I made my own movie bar code

Earlier in the week I mentioned the great Tumblr blog Movie Bar Code, which renders films as abstract visual compressions. I also mentioned that I’d found some instructions describing how to make your own movie bar codes.

I downloaded an HD version of one of my favourite films, Raiders of the Lost Ark, and set to work. The instructions involved using the command line in Terminal, Apple’s Unix shell. This is unfamiliar territory for me, and about as close to actual programming as I’ll probably ever come (discounting some excellent work in BASIC when I was 12).

There was a lot of research, trial and error and general fiddling about, but I finally figured out how to make my MacBook generate a movie bar code. Building on Mr. Reid’s handy instructions, here are the steps I undertook:

  1. Use VLC to capture 1500 to 2000 frames from the movie. I first captured every 90th frame, and then (for reasons which will become apparent below) I did every 150th frame. Here’s the command I used for that (after aliasing VLC in Terminal):
    vlc /Users/darren/Downloads/movie.mkv --video-filter=scene --scene-format=jpg
    --scene-prefix=movie --scene-ratio=150 --scene-height=1080 --scene-width=1920
  2. In Adobe Photoshop, create an automated batch task to manipulate the images as desired. I’ll include a few examples below, but I ultimately choose to blur the original frames for a more even tone, and then shrink them to three pixels wide. I also cropped out the letterbox black bars.
  3. Use Graphic Converter to adjust the numbering of the images. It’s important that all the images have the same number of digits in them, as in 000001.jpg up to 165322.jpg. Otherwise, ImageMagick won’t arrange the images in the correct order.
  4. Use ImageMagick to generate the final barcode. Here’s the command I used for that:

    montage -geometry +0+0 -tile x1 *.jpg barcode.jpg

It’s not rocket science, but if you’re not command line-friendly, it will take some experimentation. Don’t give up, though, as I’m really happy with the final result.

Compressed, cropped or blurred?

Here are a few versions that I created before settling on my fifth attempt.

This is the second version I created–the first one taught me about numbering my source images correctly. In this case, I just shrunk the images to one pixel wide. Click for a larger version.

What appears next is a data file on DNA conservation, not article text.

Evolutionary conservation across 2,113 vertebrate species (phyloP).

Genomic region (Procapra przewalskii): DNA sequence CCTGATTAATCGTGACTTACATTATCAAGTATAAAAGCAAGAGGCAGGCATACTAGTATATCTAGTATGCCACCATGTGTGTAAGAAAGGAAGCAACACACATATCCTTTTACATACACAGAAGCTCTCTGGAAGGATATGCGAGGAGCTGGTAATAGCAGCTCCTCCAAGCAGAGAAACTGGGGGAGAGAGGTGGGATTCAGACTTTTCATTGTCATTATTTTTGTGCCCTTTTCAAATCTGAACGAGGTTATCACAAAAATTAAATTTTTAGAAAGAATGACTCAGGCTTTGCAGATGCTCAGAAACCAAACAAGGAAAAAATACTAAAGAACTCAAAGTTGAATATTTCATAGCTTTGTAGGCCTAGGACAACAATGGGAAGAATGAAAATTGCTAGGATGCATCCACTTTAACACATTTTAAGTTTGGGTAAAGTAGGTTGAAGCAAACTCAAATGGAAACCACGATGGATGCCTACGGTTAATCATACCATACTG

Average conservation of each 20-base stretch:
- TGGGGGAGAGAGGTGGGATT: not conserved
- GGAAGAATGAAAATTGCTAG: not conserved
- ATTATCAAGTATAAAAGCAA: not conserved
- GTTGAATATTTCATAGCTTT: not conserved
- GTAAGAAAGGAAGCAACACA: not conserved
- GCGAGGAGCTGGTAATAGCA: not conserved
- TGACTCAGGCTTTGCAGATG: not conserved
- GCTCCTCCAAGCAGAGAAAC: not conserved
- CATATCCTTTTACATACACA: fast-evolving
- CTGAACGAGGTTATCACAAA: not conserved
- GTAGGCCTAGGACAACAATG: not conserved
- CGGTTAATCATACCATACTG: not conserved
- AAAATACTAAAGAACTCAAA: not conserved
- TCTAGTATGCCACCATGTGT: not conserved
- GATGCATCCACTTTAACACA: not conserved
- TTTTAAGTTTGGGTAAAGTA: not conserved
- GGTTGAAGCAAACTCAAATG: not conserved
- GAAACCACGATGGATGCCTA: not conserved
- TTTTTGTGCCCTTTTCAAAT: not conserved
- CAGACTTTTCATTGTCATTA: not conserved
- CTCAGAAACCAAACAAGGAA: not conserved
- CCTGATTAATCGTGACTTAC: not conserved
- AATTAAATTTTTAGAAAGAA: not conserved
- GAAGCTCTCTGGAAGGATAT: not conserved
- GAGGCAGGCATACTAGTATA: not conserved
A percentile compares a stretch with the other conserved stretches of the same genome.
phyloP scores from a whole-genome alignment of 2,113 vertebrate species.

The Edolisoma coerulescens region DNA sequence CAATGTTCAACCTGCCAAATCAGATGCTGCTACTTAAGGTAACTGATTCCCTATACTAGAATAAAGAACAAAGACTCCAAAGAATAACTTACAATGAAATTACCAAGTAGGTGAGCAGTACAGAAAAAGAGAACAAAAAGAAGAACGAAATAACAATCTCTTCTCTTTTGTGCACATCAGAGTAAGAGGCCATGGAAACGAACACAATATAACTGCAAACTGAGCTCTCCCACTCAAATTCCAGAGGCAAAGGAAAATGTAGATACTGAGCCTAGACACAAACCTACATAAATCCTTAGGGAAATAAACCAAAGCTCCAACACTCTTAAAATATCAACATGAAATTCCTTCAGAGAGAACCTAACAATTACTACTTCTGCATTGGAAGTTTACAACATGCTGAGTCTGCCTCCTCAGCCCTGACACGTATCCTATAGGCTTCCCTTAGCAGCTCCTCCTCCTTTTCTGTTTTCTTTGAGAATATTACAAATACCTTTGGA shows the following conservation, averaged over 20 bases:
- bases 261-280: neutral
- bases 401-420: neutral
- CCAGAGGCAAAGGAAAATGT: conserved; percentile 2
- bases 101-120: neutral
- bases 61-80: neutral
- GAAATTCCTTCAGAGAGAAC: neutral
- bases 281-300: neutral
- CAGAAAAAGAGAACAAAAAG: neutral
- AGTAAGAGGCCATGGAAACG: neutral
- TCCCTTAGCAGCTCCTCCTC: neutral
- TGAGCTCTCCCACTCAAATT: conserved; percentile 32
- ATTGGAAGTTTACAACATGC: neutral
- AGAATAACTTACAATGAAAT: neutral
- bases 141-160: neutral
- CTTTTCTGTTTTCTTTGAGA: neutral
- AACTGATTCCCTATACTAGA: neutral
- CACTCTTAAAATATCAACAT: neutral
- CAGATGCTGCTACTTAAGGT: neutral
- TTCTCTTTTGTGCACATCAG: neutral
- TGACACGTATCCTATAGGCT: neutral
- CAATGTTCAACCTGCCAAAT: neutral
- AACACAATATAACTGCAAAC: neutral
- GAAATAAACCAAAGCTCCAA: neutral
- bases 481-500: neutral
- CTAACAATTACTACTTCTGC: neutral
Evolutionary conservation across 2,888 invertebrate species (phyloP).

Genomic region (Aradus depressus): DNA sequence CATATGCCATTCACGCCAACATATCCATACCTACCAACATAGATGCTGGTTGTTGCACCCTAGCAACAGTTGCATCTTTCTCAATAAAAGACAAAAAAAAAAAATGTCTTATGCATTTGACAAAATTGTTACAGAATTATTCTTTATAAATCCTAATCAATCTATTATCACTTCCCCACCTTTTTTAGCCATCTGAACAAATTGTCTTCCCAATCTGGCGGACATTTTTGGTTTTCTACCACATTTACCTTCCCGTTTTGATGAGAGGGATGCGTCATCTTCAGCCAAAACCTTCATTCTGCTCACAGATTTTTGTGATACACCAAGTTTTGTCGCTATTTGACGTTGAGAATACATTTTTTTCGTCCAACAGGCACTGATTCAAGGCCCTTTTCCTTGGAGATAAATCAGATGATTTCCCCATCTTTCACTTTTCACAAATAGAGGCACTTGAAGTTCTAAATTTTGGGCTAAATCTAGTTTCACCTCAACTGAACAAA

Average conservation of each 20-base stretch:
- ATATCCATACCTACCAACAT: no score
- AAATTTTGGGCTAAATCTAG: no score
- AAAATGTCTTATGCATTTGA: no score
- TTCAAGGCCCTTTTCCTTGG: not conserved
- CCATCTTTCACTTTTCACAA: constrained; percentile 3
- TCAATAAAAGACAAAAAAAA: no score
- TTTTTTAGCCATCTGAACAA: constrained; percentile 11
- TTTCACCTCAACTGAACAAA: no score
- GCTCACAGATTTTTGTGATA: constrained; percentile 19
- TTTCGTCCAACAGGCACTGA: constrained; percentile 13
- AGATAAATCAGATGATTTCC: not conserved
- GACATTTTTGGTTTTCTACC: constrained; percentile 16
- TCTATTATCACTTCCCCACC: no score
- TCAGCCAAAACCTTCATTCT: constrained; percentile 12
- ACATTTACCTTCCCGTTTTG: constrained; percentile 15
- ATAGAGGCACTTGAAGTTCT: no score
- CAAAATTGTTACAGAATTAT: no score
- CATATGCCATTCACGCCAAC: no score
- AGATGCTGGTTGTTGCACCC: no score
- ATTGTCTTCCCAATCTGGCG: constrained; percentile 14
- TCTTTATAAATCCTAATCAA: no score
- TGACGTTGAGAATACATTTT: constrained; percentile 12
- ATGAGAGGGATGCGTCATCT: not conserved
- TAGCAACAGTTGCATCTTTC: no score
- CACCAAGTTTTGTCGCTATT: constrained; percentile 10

I didn’t like those little horizontal lines you can see about halfway along the image. They’re from this scene, where Indy surveys a dig site.

As an experiment, I tried cropping the images to a one-pixel width instead of compressing them. As you can see, the result is much busier and less pleasing to the eye.

I ultimately decided that I wanted a longer shape, so I ended up collecting fewer frames (1 per 150 frames) and making each three pixels wide. I also blurred the source images–the result is a much smoother quality to the lines.

The resulting images is brighter than I would have thought, and less brown. Those really familiar with Raiders will be able to pick out a couple of the distinctive moments–“Start the plane, Jock!” from early in the film, and Indy and the team dig for the entrance to the Ark chamber. It’s easy to see where these moments fit on the bar code.

I’m going to get this last version printed, and see how it looks hanging on my wall.

UPDATE, March 29, 2011: Here’s what the final version looks like.


  1. Please publish the photoshop actions as gists on github.com (all you have to do is join github and then copy and paste the actions; assuming the actions have a text format; I know nothing about Photoshop and its crazy proprietary actions of doom 🙂 ! )
    https://gist.github.com/ (no git knowledge required!)

  2. how do you create the automated batch task to resize all the images? I’m using CS5, and I don’t know how to

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    blog with my mуspace group? There’s a lot of folks that I think would really appreciate your content. Please let me know. Thank you

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